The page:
Alcoholism signs – are there ten warning signs of alcoholism? Yes! Understanding alcoholism signs can help you determine whether there is alcohol abuse or dependency. Consuming a drink or two per day for healthy men and a drink a day for healthy non-pregnant women is generally considered acceptable consumption without health risks. However, as the amount of drinking per occasion or per week increases, one or more of the ten warning signs of alcoholism can develop as a result.

Alcoholism Signs – Ten Warning Signs Of Alcoholism You Should Know

Alcohol dependency is the most severe alcohol disorder!

Two alcoholism signs associated with dependency are tolerance and withdrawal. Tolerance is the need for increasing amounts of alcohol consumption to become intoxicated. Withdrawal symptoms occur when alcohol intake is reduced or discontinued. Alcohol abusers are drinkers that may drink heavily at various times. Alcoholism signs for alcohol abusers can be related problems such as drinking and driving, violent episodes, or missing work or school. In the USA alone, as many as 14 million adults are chronic heavy drinkers that abuse alcohol or are alcoholics.

What is considered ‘heavy drinking’?

According to the National Institute on Alcohol Abuse and Alcoholism, drinking more than the amounts shown below would be considered heavy drinking:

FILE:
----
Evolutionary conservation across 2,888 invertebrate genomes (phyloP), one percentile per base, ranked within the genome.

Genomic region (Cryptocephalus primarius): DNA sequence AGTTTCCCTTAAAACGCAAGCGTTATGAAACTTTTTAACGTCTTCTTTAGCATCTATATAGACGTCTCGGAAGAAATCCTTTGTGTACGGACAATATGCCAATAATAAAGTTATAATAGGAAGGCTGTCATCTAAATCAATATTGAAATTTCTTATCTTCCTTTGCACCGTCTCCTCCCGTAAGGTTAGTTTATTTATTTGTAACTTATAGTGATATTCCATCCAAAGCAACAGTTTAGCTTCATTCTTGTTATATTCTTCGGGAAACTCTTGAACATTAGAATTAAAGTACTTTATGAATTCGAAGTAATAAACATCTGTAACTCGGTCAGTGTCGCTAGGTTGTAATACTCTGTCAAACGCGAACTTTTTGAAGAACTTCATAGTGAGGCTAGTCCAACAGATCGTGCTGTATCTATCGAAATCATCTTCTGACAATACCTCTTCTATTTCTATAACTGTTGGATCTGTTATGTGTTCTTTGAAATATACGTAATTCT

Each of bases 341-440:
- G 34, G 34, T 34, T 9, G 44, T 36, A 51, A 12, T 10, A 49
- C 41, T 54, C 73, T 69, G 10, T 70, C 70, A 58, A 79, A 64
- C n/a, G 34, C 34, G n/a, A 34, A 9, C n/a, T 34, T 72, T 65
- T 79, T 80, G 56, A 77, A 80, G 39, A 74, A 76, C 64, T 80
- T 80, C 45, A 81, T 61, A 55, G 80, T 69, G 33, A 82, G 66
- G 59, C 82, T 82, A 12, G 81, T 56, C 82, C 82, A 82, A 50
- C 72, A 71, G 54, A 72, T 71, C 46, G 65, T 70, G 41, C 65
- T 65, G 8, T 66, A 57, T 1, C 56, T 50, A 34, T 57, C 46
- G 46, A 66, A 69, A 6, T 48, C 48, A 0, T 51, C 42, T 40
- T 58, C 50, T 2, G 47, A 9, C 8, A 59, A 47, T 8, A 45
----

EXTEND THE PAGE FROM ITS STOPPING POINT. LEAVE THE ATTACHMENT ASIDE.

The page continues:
• For healthy men under age 65, consuming no more than four drinks a day nor more than fourteen drinks a week.
  • For healthy women under age 65 or healthy men over age 65, consuming no more than three drinks a day nor more than twelve drinks a week.

What are ten warning signs of alcoholism?

Here are alcoholism signs listed (in no particular order):

  • 1. Drinking Alone
  • 2. Making Excuses, Finding Excuses to Drink
  • 3. Daily or Frequent Drinking Needed to Function
  • 4. Inability to Reduce or Stop Alcohol Intake
  • 5. Violent Episodes Associated with Drinking
  • 6. Drinking Secretly
  • 7. Becoming Angry When Confronted About Drinking
  • 8. Poorer Eating Habits
  • 9. Failure to Care for Physical Appearance
  • 10. Trembling in the Morning Alcoholism signs can also include the inability to remember portions of the events of the previous evening or feeling anxious in a social situation where alcohol is not available.

As you may know, it can be called ‘problem drinking’ when it becomes ‘drinking that causes problems’. Does heavy chronic drinking have health consequences? You bet it does. Chronic heavy drinking can result in serious damage to the liver, heart, brain and other vital organs. Such severe physical damage may irreversable and result in serious illnesses or even early death. If the above ten warning signs of alcoholism help create interest in exploring possible alcohol addiction and finding help, the good news is that help is available. Consider contacting your physician, counselor or other qualified professional.

Another time-tested source of help would be Alcoholics Anonymous. AA has local groups that meet regularly throughout the USA and other countries around the world. No matter how many alcoholism signs may exist, it is never too late to begin recovery from alcohol addiction. Obviously, the sooner recovery begins, the better.